New Brunswick

11 pregnant women could go into labour during Campbellton obstetrics closure

A week-long closure of the Campbellton Regional Hospital's obstetrics and pediatric services is worrisome for families living in the area, the CEO of Vitalité Health Network says.

Obstetrics, pediatric units at Campbellton Regional Hospital will close from June 5 to 12

The obstetrics and pediatric units at the Campbellton Regional Hospital will be closed for a week due to a shortage of physician coverage. (Google Maps)

A week-long closure of the Campbellton Regional Hospital's obstetrics and pediatric services is worrisome for families living in the area, the CEO of Vitalité Health Network says.

"It's a time in their life where, of course, if you plan on delivering in a certain institution, with a certain physician, you'd like to be able to do that," said Gilles Lanteigne. 

The obstetrics and pediatric units will be closed from June 5 to 12 due to a shortage of physician coverage.

Lanteigne said one of the on-call physicians who was expected to come in and replace regular physicians at the hospital ended up not being available to work during the week.

"There's no reason why we should be maintaining services when they cannot be of quality and secure," he said.

Although the network tried to find someone who could backfill, Lanteigne said this time of year is always challenging to find backfill because there are "a lot of activities in professional development and other things."  

Gilles Lanteigne, president and CEO of Vitalité Health Network, says the Chaleur Regional Hospital in Bathurst, about an hour away from the Campbellton Regional Hospital, will be accepting patients from the closed units for the week. (Radio-Canada)

"Most of the time we're very successful because we have a list and we're very proactive in soliciting them and making arrangements ahead of time," he said.

"But when it's the last minute, it complicates things."

Locum doctors have become so hard to find in Campbellton that the hospital there will close its obstetrical and pediatric services for a week, beginning June 5. Gilles Lanteigne is the the President and CEO of the Vitalité Health Network. He spoke with Vanessa Blanch about the closure. 8:44

11 women could be affected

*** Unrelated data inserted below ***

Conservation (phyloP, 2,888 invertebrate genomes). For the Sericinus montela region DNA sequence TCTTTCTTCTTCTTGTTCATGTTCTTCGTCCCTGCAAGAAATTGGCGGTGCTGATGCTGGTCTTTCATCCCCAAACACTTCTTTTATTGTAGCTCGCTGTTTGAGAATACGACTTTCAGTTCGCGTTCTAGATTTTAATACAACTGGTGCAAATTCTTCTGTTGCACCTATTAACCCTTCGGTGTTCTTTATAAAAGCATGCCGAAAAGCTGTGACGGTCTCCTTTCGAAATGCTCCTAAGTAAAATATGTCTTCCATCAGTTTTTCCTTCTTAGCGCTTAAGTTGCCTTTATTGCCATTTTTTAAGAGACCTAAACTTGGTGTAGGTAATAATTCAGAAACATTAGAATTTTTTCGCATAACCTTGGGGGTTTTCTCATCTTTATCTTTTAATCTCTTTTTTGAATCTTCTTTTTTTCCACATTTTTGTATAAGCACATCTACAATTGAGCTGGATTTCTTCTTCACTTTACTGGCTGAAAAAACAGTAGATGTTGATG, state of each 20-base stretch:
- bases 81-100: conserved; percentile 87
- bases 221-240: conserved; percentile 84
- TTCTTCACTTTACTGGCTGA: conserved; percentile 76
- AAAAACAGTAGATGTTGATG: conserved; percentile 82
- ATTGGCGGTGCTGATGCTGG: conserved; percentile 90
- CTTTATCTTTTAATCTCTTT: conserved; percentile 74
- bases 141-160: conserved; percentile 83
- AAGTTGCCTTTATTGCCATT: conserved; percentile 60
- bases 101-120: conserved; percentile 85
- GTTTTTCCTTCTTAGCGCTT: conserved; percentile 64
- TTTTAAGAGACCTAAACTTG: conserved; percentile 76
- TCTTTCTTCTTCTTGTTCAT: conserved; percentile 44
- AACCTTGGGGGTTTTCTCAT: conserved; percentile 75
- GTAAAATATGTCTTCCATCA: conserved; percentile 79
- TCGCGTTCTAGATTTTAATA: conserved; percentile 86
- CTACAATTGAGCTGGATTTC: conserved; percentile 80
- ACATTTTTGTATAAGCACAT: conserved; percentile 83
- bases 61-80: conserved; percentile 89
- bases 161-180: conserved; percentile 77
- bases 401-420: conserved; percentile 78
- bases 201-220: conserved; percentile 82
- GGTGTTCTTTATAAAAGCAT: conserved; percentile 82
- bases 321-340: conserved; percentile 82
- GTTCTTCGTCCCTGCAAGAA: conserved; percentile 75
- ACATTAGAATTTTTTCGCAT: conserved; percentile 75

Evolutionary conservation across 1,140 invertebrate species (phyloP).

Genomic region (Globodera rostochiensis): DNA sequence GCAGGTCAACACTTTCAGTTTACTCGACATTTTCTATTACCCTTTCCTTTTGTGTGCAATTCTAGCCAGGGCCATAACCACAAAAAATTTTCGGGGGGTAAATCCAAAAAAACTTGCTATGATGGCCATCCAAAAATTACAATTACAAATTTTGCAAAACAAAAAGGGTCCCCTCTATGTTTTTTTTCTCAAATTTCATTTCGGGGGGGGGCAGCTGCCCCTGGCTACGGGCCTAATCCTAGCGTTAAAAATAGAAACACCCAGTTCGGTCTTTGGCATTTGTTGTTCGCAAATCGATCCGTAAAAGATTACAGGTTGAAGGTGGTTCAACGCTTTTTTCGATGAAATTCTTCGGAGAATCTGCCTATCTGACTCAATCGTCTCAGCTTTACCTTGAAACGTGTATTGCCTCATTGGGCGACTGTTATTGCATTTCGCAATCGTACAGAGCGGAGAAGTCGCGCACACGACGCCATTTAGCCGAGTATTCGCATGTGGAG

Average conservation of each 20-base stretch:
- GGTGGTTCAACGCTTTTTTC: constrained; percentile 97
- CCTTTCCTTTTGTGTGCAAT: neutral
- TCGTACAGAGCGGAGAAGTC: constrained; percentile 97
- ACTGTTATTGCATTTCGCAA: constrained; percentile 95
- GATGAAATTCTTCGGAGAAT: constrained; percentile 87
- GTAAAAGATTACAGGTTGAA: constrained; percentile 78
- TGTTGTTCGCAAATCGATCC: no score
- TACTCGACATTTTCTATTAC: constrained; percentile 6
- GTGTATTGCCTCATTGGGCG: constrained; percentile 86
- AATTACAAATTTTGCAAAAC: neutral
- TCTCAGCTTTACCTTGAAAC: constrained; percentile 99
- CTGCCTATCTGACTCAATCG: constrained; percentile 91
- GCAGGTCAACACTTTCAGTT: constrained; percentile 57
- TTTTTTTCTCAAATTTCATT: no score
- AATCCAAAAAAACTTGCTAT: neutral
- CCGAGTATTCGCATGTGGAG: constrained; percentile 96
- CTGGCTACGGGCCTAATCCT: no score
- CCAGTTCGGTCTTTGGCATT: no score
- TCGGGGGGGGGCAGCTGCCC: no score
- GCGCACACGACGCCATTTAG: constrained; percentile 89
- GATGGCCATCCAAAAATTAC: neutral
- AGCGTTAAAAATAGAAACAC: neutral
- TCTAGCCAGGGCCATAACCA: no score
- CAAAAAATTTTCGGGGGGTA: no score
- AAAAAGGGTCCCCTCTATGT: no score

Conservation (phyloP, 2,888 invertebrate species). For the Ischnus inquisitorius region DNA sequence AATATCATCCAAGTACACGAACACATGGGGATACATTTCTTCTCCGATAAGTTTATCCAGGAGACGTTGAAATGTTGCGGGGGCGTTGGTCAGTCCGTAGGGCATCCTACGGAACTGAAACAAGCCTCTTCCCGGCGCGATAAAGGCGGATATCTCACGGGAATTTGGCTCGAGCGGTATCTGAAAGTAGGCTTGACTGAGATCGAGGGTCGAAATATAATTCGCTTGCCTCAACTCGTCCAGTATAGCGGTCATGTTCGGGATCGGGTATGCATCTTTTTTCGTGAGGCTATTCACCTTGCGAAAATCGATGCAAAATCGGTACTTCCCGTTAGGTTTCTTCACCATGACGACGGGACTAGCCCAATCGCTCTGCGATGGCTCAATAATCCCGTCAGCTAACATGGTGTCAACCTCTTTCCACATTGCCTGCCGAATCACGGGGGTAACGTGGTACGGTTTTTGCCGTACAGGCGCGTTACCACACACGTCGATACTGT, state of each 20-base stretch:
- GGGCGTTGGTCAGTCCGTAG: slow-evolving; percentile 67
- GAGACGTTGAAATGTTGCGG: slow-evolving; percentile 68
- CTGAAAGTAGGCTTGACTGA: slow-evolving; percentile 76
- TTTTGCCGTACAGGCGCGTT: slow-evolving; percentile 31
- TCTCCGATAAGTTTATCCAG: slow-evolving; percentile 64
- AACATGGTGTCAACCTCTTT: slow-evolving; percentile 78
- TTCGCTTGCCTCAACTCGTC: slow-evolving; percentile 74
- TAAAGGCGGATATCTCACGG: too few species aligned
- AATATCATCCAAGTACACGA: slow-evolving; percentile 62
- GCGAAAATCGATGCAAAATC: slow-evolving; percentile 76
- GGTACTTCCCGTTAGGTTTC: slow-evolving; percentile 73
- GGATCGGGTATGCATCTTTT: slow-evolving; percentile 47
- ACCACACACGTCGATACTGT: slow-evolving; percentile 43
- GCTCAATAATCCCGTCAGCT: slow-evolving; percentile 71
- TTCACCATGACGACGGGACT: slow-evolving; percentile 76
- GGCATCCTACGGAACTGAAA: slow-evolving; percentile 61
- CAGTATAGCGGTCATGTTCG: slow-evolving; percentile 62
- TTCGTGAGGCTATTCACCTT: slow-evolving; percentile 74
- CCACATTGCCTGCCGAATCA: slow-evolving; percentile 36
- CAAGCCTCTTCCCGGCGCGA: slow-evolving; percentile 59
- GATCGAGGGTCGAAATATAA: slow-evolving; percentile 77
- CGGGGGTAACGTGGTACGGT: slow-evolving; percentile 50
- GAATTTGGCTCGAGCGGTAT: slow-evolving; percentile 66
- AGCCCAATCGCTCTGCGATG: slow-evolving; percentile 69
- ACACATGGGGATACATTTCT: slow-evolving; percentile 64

He said finding local locum coverage can be challenging for the health authority, particularly in rural areas.

"Let's say we have two or three physicians, that means they have to be on call one third of the time, or one half of the time," he said.

Lanteigne said there are 11 pregnant women in the area who could deliver their babies while the hospital's obstetrics unit is closed.

"That's the worst case scenario," he said.

Patients were told there would be an interruption in services, and the Chaleur Regional Hospital in Bathurst, about an hour away from Campbellton, will be accepting patients for those units during that time.

"If there's any complication or emergency, of course we're still there in Campbellton and there's still access to ambulance services if they're required," he said.

Pediatric services will also be redirected to Bathurst, but if emergency care is needed, arrangements can also be made at the Campbellton Regional Hospital for ambulance services. 

Closures becoming more frequent 

The obstetrics unit at the Bathurst hospital was also closed for several weeks last year and early into 2019 due to a nursing shortage.  

Lanteigne said these types of closures seem to be happening more frequently. And with more staff leaving the health-care system in the next few years, he said closures could become the new normal.

He's hopeful an influx of graduates will help solve staffing shortages in years to come.

"Interruption of service seems to be more frequent, especially this year," he said.

With files from Information Morning Moncton

Comments

To encourage thoughtful and respectful conversations, first and last names will appear with each submission to CBC/Radio-Canada's online communities (except in children and youth-oriented communities). Pseudonyms will no longer be permitted.

By submitting a comment, you accept that CBC has the right to reproduce and publish that comment in whole or in part, in any manner CBC chooses. Please note that CBC does not endorse the opinions expressed in comments. Comments on this story are moderated according to our Submission Guidelines. Comments are welcome while open. We reserve the right to close comments at any time.